[Fig. 3] illustrates the suture locations in the TFCC and fovea. The TFCC reference marker, TFCC 5, was placed at the ulnar apex of the TFCC disc, whereas the foveal reference marker, fovea 2, was placed at the center of the circle formed by the ulnar head overlooking the distal end of the ulna from an end-on view (i.e., fovea 2 is the theoretical center of rotation) ([Fig. 4]).

Zoom Image
Fig. 3 Diagrammatic representation of the suture locations on the TFCC and the fovea. TFCC, triangular fibrocartilage complex.
Zoom Image
Fig. 4 Ulna from an end-on view. The circumference of the distal ulnar articular surface is identified as a precise circle, with its radius marked with sharp sign (#). O indicates the position of fovea 2.

The TFCC was sutured at six points (TFCCs 1–6) using inelastic sutures (Stealth Code Red Braid, 0.22 mm; Spider Wire, Spirit Lake, IA) by horizontal mattress technique ([Figs. 5] and [6]). There were two limbs on the suture of each TFCC point; the bite distance of the horizontal mattress was 1.5 mm, and the distance between the respective suture locations was 2 mm ([Fig. 3]). Six osseous tunnels were created in the fovea (foveae 1–6). A small bony tunnel was created in the fovea with a 19-gauge needle, and the distance between tunnels was 2 mm. Each of the six TFCC sutures was then placed through each of the six bone tunnels, resulting in 36 combinations of TFCC locations and foveal tunnels ([Figs. 3] and [5]). A weight of 300 g was applied to each suture ([Fig. 6]).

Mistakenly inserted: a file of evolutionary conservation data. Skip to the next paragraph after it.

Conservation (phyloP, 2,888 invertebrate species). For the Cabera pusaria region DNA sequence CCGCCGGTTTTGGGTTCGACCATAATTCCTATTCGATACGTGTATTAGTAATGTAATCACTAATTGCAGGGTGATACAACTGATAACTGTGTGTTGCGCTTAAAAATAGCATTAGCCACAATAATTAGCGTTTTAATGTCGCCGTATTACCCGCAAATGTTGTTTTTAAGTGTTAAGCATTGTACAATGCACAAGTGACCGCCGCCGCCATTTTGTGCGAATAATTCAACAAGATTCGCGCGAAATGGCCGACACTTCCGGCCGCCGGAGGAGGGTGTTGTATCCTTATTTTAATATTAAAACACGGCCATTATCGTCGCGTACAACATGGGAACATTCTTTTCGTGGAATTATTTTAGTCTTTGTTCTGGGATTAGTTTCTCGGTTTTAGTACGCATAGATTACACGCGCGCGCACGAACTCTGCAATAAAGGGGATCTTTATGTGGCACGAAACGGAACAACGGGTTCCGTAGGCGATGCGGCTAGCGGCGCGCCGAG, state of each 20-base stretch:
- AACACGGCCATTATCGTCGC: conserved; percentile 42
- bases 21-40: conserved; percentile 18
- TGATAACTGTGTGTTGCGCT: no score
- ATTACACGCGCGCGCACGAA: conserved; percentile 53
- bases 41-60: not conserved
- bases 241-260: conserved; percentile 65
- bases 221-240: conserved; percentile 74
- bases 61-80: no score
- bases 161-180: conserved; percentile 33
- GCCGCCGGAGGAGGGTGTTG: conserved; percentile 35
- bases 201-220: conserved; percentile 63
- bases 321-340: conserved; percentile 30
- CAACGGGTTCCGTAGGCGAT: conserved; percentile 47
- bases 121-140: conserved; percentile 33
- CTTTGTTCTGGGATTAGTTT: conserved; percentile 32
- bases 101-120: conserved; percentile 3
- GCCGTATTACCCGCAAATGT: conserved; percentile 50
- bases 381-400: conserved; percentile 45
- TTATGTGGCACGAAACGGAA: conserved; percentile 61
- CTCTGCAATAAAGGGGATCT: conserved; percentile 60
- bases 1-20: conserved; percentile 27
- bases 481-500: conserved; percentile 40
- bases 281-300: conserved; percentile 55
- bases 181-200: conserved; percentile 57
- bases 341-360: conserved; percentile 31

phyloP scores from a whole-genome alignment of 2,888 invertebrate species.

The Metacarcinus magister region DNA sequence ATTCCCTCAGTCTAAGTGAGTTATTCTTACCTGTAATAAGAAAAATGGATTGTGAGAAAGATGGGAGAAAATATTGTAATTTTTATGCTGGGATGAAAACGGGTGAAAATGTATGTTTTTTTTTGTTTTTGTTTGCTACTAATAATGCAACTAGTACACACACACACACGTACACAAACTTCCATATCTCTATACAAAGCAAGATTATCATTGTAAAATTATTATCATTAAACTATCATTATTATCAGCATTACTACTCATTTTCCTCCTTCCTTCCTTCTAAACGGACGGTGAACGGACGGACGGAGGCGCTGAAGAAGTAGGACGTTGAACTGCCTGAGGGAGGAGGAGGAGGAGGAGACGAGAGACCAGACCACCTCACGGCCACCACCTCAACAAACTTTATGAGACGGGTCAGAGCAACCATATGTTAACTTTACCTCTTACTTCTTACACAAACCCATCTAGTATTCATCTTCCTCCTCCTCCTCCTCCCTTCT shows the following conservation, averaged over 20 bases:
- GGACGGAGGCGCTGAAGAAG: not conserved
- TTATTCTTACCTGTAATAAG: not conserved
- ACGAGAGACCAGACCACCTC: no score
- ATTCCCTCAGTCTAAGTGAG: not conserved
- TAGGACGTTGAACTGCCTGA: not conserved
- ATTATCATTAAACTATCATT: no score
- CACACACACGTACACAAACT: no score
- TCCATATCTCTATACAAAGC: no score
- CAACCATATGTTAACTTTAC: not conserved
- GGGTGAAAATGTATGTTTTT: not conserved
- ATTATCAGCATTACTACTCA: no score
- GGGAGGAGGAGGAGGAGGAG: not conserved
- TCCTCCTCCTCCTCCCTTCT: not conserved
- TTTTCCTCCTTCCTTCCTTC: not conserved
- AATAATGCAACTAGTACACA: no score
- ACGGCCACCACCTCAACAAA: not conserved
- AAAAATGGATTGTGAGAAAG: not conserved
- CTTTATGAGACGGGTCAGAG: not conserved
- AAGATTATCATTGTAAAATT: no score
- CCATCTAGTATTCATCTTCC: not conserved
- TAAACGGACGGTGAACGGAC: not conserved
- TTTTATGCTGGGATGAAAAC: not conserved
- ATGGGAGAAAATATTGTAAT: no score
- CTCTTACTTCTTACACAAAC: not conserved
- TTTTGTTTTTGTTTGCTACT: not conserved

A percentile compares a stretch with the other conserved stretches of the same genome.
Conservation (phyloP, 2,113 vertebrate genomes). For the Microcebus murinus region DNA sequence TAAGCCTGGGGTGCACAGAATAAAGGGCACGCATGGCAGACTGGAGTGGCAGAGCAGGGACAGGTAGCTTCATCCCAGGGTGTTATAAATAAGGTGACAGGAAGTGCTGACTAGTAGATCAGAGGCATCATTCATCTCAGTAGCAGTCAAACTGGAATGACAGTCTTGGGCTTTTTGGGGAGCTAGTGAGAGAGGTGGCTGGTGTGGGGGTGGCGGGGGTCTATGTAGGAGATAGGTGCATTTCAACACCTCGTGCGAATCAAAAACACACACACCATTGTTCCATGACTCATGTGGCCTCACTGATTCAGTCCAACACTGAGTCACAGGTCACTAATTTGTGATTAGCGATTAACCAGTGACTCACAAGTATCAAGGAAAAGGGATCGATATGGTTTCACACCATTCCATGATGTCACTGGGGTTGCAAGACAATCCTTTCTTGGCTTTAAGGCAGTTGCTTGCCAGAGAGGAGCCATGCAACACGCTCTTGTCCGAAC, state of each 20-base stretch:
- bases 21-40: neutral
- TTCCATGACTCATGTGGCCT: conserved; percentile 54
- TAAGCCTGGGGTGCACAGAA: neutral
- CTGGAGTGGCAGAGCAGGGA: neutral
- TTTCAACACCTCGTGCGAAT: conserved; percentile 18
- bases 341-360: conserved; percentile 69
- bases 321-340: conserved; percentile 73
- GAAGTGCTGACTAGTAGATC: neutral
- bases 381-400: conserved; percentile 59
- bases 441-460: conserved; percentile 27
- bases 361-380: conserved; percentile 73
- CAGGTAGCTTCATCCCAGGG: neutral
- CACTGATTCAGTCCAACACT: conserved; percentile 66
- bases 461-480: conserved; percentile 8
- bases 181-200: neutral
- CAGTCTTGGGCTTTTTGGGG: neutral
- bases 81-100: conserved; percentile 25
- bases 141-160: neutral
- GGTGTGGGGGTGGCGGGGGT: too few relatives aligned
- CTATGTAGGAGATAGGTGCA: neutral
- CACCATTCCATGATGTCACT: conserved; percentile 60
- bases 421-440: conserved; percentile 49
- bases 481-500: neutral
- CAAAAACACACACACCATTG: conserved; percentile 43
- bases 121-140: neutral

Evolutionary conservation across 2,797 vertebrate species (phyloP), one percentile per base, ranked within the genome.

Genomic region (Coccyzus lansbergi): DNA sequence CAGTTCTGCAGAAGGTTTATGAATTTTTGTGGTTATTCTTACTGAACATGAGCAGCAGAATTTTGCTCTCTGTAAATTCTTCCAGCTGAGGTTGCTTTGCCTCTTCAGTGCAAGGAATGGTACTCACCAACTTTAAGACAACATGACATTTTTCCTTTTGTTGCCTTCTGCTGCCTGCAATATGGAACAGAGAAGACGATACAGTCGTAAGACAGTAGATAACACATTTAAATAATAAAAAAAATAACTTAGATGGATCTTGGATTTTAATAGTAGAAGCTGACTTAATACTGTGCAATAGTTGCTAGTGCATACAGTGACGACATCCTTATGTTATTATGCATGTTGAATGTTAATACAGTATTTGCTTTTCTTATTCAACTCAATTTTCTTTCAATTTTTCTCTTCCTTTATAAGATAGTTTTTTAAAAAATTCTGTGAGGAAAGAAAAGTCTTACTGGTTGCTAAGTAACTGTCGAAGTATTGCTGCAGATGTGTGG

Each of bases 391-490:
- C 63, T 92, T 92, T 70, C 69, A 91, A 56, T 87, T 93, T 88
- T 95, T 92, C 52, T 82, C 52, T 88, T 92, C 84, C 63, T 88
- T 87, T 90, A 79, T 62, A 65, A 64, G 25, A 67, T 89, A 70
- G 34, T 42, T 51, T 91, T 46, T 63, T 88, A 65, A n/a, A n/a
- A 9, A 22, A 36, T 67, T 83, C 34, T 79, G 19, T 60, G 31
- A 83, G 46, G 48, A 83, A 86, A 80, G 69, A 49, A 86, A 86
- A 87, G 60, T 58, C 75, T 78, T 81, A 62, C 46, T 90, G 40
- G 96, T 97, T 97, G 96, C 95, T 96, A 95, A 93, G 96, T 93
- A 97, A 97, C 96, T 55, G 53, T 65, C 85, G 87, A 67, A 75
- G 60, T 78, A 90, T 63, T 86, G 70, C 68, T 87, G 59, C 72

Zoom Image
Fig. 5 The six suture locations in the TFCC and six bone tunnels in the fovea. The suture was passed from the TFCC to the foveal bone tunnels. The red arrow points to the suture combination TFCC 1–fovea 1. TFCC, triangular fibrocartilage complex.
Zoom Image
Fig. 6 Displacement of the suture line. The suture line moved distally and proximally (white arrow) as the forearm was manually rotated. Two K-wires inserted in the radius are parallel, and the K-wire points to the protractor. TFCC, triangular fibrocartilage complex.

From each of the five positions between maximal supination and maximal pronation (maximal supination, 45 degrees of supination, neutral position, 45 degrees of pronation, and maximal pronation), the degree of suture displacement was measured using a digital caliper (resolution, 0.01 mm; Carrera Precision, Guangdong, China) ([Fig. 6]). The radius is manually rotated to these five positions, which are set by pointing a K-wire inserted into the radius of the protractor ([Figs. 2] and [6]). All measurements were taken at the same time interval after applying the 300-g weight to allow the soft tissue mattress to recover between each loading. The maximum and minimum lengths of the suture line were measured during forearm rotation, and the difference was defined as the suture displacement. An optimal suture location was defined as having the shortest displacement distance.

Statistical Analysis

Two-way analysis of variance and multiple comparison analysis were performed. The analysis factors were TFCC, fovea, and TFCC × fovea. The IBM SPSS Statistics 20 software (Statistical Package for Social Sciences, Armonk, NY) was used for the statistical analyses. A p-value of < 0.05 was considered statistically significant.